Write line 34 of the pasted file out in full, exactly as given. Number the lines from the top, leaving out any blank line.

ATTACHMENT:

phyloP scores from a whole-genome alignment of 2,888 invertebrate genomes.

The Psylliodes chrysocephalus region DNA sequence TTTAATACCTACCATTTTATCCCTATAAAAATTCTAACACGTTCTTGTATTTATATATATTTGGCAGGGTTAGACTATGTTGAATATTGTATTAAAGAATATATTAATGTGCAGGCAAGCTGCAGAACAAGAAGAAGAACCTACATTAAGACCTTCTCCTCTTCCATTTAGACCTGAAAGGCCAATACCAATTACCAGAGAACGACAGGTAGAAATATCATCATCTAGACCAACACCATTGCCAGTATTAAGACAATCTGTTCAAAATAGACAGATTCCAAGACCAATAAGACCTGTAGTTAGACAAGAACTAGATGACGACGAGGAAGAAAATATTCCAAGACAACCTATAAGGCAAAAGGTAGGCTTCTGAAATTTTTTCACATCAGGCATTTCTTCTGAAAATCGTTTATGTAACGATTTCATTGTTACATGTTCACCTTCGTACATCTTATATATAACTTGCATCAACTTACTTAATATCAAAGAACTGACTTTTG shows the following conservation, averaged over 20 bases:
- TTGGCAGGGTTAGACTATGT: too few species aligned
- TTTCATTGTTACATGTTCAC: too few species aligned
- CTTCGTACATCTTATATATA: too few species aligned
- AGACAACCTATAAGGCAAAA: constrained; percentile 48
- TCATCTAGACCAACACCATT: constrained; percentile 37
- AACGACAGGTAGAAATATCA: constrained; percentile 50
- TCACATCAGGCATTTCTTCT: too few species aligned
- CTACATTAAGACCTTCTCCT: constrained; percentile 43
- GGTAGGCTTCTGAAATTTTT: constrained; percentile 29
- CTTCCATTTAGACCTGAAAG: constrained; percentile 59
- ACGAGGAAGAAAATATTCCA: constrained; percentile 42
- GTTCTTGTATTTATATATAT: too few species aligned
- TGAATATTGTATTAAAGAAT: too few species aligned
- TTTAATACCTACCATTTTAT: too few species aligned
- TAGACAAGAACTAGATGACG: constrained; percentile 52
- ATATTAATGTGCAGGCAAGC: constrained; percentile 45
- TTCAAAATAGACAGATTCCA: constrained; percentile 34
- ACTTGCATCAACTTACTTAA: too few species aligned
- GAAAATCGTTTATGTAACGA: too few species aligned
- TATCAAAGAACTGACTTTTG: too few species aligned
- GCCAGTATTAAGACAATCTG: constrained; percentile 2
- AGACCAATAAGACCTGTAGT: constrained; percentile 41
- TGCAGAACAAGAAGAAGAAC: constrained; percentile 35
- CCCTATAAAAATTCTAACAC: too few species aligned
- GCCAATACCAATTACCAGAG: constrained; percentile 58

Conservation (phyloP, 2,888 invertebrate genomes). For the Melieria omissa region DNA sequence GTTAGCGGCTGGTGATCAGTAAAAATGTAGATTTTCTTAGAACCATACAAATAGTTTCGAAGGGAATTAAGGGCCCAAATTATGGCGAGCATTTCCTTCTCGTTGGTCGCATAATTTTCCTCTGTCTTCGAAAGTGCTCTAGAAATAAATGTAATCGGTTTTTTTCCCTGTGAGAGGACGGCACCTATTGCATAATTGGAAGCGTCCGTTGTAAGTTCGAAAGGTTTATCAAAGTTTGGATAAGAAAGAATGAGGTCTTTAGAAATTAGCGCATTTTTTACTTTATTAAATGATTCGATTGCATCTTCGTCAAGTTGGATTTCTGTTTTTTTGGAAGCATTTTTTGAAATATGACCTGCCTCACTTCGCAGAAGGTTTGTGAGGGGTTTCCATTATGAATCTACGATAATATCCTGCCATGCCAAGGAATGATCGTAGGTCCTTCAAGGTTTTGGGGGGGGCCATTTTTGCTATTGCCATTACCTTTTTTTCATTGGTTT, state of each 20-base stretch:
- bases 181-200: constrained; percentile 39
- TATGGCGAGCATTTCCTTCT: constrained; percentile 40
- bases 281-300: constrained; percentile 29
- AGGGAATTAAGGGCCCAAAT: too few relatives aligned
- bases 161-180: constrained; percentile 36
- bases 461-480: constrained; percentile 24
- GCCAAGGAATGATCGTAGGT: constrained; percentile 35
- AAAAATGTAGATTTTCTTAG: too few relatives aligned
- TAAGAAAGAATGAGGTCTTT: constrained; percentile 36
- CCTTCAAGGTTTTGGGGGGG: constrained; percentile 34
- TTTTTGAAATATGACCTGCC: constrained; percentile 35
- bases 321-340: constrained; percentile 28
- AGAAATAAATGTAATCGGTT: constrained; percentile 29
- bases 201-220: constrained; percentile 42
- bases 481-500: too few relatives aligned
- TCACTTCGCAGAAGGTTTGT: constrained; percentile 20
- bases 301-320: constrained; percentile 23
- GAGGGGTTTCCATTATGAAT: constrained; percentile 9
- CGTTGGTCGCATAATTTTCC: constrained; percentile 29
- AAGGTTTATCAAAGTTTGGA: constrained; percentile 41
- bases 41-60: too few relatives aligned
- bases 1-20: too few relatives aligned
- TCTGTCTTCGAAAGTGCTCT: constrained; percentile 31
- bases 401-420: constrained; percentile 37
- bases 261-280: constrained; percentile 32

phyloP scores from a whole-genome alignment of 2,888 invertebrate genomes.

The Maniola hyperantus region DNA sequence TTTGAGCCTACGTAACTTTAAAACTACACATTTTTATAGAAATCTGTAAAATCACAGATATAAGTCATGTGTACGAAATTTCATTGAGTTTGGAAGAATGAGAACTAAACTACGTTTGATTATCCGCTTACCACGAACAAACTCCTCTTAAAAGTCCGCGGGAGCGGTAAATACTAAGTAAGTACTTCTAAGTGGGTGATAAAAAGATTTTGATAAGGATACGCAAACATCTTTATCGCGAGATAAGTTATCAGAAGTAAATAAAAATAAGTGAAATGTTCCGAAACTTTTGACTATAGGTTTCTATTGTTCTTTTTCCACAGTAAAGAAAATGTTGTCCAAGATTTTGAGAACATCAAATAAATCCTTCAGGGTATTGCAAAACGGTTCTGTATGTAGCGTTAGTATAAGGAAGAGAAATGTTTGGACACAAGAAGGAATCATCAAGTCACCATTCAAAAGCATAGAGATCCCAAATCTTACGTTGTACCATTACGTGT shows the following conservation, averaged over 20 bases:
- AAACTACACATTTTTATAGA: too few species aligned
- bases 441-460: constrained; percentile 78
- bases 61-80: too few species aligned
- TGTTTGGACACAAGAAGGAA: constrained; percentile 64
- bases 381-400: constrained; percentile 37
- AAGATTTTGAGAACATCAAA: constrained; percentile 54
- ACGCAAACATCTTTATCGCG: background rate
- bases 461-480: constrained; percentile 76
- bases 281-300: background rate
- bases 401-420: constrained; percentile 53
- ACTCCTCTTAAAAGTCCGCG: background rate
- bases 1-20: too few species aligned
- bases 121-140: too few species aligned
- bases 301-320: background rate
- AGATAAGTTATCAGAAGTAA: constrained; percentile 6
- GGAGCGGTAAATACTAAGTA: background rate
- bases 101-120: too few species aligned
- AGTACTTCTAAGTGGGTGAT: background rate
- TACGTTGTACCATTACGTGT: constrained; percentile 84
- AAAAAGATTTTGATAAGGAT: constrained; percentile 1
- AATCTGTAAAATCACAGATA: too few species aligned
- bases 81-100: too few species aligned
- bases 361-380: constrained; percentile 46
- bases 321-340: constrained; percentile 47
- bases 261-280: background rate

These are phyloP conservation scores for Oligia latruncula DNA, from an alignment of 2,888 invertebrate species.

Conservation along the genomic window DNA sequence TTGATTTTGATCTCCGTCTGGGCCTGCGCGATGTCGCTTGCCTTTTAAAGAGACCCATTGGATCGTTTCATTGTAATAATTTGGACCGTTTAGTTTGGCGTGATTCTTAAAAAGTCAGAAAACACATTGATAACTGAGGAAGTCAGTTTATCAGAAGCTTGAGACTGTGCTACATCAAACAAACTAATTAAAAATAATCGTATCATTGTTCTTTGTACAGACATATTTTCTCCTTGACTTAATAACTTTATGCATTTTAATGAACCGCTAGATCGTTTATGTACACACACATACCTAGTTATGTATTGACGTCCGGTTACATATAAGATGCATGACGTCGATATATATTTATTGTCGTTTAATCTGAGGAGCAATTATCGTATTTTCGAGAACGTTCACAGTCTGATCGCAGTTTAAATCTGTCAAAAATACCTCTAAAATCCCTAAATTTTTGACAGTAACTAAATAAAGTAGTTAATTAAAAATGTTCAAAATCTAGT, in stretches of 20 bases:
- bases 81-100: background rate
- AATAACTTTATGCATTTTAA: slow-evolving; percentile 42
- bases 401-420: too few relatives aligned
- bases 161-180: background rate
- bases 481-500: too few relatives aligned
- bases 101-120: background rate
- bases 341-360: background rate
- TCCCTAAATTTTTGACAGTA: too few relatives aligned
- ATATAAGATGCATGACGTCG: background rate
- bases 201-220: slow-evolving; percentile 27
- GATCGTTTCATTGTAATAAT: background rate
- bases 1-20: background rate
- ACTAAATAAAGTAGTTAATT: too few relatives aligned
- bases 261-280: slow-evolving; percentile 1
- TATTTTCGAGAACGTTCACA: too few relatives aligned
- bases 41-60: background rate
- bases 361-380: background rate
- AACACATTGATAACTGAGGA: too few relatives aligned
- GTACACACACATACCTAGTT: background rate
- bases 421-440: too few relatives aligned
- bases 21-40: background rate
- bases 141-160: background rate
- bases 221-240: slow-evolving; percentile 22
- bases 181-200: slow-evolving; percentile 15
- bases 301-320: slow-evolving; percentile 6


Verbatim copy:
- bases 461-480: constrained; percentile 24